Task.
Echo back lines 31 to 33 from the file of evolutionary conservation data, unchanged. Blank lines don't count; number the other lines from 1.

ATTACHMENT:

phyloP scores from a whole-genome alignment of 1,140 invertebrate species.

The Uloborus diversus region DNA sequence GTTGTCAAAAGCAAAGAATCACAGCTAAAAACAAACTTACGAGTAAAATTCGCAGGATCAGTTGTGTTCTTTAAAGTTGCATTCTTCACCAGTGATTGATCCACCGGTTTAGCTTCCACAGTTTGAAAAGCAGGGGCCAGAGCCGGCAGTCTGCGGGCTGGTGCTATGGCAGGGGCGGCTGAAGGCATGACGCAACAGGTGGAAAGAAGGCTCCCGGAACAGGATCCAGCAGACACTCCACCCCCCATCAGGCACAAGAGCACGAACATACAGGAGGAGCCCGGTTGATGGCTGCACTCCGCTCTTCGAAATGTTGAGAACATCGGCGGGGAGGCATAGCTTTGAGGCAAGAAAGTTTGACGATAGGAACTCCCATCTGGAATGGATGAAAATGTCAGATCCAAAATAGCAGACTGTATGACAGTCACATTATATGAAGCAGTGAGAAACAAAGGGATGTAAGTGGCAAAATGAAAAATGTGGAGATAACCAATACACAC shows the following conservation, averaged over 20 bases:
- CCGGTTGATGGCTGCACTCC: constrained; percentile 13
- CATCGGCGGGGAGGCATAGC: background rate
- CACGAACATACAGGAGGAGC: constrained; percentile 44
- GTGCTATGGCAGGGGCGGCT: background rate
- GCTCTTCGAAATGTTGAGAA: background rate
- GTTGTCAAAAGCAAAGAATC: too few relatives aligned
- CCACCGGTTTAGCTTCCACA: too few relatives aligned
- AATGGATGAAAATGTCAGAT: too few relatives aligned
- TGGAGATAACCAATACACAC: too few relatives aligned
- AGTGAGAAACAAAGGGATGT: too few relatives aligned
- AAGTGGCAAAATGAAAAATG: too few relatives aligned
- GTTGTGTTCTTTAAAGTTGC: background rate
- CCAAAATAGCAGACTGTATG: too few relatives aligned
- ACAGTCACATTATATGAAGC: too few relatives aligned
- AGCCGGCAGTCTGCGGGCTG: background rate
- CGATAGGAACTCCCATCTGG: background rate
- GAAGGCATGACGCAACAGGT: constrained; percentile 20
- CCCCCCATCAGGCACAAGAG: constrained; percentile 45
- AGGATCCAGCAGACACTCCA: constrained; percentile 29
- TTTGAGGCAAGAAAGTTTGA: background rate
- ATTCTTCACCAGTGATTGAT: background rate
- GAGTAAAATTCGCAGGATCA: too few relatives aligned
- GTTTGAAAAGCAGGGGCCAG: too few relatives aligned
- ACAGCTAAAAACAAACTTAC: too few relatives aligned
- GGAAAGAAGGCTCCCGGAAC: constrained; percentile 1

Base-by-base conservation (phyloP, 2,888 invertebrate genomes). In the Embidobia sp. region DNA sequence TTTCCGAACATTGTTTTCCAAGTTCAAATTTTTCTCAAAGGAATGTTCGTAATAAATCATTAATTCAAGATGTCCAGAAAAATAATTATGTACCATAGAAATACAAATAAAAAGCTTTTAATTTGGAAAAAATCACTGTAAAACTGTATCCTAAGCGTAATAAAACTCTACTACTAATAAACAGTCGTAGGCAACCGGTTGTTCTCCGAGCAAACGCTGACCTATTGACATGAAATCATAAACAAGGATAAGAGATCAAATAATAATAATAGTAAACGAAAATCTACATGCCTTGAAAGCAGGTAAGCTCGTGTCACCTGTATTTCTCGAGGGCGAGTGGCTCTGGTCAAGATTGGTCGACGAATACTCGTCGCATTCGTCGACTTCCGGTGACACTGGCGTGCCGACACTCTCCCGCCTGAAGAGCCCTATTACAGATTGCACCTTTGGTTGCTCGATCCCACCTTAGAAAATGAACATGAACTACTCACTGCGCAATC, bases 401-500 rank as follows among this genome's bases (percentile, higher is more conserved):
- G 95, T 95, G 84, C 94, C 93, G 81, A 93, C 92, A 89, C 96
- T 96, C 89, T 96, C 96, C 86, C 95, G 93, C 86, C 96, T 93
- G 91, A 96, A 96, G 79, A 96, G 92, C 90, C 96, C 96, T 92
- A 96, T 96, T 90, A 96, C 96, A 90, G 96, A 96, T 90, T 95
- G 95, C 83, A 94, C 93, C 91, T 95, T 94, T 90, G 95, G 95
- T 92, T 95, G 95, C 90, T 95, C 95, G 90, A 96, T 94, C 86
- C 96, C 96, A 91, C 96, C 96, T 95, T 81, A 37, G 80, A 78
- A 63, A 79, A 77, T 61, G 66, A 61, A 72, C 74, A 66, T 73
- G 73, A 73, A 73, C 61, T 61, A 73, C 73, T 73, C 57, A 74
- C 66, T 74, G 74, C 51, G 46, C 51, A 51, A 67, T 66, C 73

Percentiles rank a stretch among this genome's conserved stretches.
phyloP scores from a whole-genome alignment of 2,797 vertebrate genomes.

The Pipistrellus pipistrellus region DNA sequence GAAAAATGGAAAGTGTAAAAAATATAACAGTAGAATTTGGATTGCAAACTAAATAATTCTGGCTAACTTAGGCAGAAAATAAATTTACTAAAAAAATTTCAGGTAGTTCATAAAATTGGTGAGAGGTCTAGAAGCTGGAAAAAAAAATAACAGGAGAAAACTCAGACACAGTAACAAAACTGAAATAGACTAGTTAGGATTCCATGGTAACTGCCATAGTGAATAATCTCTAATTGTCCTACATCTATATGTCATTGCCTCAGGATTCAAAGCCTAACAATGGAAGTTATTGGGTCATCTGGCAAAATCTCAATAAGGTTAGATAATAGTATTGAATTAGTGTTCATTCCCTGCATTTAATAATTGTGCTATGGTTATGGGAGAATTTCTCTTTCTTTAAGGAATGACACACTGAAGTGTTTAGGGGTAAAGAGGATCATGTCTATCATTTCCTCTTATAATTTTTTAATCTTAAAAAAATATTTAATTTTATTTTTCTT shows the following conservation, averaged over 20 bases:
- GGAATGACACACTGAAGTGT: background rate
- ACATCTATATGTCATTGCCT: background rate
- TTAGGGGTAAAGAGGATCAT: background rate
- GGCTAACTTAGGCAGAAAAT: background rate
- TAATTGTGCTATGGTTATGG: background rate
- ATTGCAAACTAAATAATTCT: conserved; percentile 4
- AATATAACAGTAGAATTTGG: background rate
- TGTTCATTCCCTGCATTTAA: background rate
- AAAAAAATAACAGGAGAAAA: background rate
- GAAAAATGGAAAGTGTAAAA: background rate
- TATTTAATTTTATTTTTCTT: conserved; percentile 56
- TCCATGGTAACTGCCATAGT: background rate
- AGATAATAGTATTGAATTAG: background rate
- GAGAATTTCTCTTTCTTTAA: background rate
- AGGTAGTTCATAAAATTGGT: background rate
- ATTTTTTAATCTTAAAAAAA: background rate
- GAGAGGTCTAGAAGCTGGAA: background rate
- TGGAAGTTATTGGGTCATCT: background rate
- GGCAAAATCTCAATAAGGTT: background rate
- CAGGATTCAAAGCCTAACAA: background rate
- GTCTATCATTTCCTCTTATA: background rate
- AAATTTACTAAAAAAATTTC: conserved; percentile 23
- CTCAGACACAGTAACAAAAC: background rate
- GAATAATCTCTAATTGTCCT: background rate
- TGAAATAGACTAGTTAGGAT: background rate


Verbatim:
- G 91, A 96, A 96, G 79, A 96, G 92, C 90, C 96, C 96, T 92
- A 96, T 96, T 90, A 96, C 96, A 90, G 96, A 96, T 90, T 95
- G 95, C 83, A 94, C 93, C 91, T 95, T 94, T 90, G 95, G 95